Following five weeks of intense negotiations between the Rudd government and the Opposition, the Australian Senate voted once more, by 41 to 33, against bills that would have established the Carbon Pollution Reduction Scheme (CPRS). The Greens, Independent Senator Nick Xenophon, and Family First Senator Steve Fielding joined the Opposition (Liberals + Nationals) in voting down the scheme (SMH 02/12/09).
The Minerals Council of Australia and the Australian Chamber of Commerce and Industry welcomed the rejection, while WWF and the Climate Institute, called for a double dissolution and joint sitting of Parliament to get the original bills through (SMH 04/12/09).
Under Australia’s bicameral parliamentary system, both houses must reach majority agreement on proposed legislation before it can go forward into law. Following a vote against a bill it may, however, subsequently be revived or presented again. That is what happened this autumn following a first rejection of the CPRS by the Australian Senate in August (see my previous post). The legislation had been put on the table again by the government in November, passing without surprise the House of Representative on the 17th.
The Senate no vote came after an extraordinary few weeks of drama, in which the Opposition reached a deal to support the legislation with big changes, and then reneged after its change of leadership. Indeed, on Monday, former Opposition leader Malcolm Turnbull (who was backing the passage of the Australian ETS) was challenged within its own party, and was ousted as Liberal party leader by right-wing climate skeptic Tony Abbott. The new Liberal leader, who has been portraying the scheme as Kevin Rudd’s “big new tax”, managed to convince most Liberal Senators who would have supported the CPRS to vote down the scheme (except for two who crossed to floor).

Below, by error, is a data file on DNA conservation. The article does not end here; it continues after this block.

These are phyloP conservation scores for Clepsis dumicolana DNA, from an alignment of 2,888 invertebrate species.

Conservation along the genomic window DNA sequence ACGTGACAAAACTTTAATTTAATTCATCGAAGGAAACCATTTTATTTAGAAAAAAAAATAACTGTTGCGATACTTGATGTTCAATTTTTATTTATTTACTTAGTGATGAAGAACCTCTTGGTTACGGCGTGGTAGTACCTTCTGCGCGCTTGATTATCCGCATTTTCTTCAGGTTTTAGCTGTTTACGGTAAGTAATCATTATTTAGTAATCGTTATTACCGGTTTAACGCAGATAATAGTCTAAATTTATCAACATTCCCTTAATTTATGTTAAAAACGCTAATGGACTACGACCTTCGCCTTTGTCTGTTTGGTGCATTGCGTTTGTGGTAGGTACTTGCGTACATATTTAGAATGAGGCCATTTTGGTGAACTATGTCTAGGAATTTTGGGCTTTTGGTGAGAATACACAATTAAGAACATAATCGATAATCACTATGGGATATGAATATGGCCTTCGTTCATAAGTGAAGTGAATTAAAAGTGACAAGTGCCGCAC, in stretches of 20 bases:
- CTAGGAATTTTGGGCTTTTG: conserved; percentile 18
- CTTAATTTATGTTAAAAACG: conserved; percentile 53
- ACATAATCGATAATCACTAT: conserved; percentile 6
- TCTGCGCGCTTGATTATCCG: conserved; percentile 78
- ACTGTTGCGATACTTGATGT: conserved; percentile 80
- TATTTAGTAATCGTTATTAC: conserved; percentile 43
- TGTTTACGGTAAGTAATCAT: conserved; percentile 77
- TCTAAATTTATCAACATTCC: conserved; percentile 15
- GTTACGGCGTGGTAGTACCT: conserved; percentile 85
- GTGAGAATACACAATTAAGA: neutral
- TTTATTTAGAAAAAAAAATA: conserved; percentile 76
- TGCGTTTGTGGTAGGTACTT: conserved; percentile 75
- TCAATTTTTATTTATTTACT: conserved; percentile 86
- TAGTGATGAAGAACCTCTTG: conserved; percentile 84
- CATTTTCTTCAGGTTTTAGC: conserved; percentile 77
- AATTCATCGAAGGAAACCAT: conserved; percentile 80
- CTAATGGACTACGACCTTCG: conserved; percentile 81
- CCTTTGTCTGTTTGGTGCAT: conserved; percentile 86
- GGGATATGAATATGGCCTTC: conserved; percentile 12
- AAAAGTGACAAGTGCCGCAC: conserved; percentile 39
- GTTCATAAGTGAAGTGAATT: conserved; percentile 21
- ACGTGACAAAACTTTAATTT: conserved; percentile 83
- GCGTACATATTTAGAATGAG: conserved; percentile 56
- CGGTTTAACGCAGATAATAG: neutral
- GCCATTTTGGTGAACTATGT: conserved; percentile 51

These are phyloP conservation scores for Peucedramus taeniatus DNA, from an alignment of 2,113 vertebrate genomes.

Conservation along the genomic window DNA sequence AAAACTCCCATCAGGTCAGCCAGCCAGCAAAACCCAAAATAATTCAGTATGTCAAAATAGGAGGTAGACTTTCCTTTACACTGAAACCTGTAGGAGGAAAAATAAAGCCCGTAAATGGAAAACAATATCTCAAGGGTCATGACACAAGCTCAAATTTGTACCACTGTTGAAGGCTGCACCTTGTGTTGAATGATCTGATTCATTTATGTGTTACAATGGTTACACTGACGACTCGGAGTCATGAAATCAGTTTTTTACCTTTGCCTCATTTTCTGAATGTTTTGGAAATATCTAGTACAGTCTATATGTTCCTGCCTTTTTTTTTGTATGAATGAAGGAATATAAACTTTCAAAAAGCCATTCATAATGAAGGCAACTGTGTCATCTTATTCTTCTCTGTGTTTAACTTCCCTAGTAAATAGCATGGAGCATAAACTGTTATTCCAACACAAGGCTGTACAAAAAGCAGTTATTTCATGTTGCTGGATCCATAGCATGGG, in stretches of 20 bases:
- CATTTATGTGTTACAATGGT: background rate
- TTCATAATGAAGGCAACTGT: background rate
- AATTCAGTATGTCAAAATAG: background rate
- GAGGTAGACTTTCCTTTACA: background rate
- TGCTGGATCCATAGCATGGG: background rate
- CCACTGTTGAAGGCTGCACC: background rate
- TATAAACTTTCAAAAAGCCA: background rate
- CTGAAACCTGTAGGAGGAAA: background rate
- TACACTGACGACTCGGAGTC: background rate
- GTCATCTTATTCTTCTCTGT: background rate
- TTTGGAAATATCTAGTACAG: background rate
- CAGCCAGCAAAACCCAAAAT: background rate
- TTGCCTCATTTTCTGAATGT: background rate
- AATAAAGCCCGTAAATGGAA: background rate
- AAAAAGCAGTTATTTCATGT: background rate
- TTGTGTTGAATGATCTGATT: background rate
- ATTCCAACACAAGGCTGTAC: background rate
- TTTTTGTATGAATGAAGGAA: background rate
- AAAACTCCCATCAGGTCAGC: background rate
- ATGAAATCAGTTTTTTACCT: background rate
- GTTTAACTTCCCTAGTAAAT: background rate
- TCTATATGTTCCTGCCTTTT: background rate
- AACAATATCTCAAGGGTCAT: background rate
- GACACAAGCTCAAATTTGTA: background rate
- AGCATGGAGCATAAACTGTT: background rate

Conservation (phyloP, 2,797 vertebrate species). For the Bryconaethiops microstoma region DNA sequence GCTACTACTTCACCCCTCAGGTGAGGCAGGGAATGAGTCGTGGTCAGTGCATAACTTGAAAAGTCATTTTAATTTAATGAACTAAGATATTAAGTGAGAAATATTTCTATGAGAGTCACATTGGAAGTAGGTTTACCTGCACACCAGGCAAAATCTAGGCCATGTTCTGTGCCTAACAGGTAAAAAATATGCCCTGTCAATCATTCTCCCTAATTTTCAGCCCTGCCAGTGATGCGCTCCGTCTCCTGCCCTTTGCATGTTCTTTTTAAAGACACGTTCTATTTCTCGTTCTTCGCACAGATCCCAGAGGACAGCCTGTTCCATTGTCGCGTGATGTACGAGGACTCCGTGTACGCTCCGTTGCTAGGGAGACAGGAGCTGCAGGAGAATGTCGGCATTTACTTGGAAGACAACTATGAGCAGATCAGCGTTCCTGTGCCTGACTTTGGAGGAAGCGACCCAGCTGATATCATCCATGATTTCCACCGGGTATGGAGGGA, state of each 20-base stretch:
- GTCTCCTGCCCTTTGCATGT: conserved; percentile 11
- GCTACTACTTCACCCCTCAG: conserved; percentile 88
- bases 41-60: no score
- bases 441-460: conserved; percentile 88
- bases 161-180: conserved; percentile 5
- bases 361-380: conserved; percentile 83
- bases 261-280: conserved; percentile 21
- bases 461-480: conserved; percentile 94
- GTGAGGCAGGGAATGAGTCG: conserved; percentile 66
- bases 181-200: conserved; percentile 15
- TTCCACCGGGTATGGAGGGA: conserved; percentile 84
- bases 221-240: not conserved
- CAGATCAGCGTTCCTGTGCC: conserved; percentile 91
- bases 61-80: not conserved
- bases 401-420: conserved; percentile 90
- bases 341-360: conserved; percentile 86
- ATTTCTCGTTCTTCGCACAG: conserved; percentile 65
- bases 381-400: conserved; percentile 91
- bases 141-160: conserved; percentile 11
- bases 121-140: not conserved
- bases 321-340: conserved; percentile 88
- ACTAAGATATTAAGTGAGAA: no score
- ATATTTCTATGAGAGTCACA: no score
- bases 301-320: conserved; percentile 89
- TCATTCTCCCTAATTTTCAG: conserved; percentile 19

Mr Abbott insists that he will have a credible climate change policy but is making it clear that his policy will not include an emissions trading scheme any time soon. In particular, he said it would be “folly” for Australia to establish an emissions trading scheme before the United States had settled on its model: “The right time for an emissions trading scheme is when the rest of the world is signed up for one.” (ABC 02/10/09). Abbott plans to fight a climate change election using land management and energy efficiency measures instead of an ETS, and would welcome a debate on nuclear power as an option.
Despite the fact that Prime minister Rudd now has the option to call for a double dissolution election, which he would without a doubt win, he has played down prospects of pulling this trigger. The government has said that in the next Parliamentary sitting period commencing on 2 February 2010, it will introduce bills to establish the CPRS, inclusive of amendments incorporated following negotiations with the Opposition announced on 24 November 2009, to give Parliament a further opportunity to consider and pass legislation. Hopes to portray Australia as a world leader on the issue have now vanished, putting Kevin Rudd in an incomfortable position as a friend of the chair in Copenhagen next week.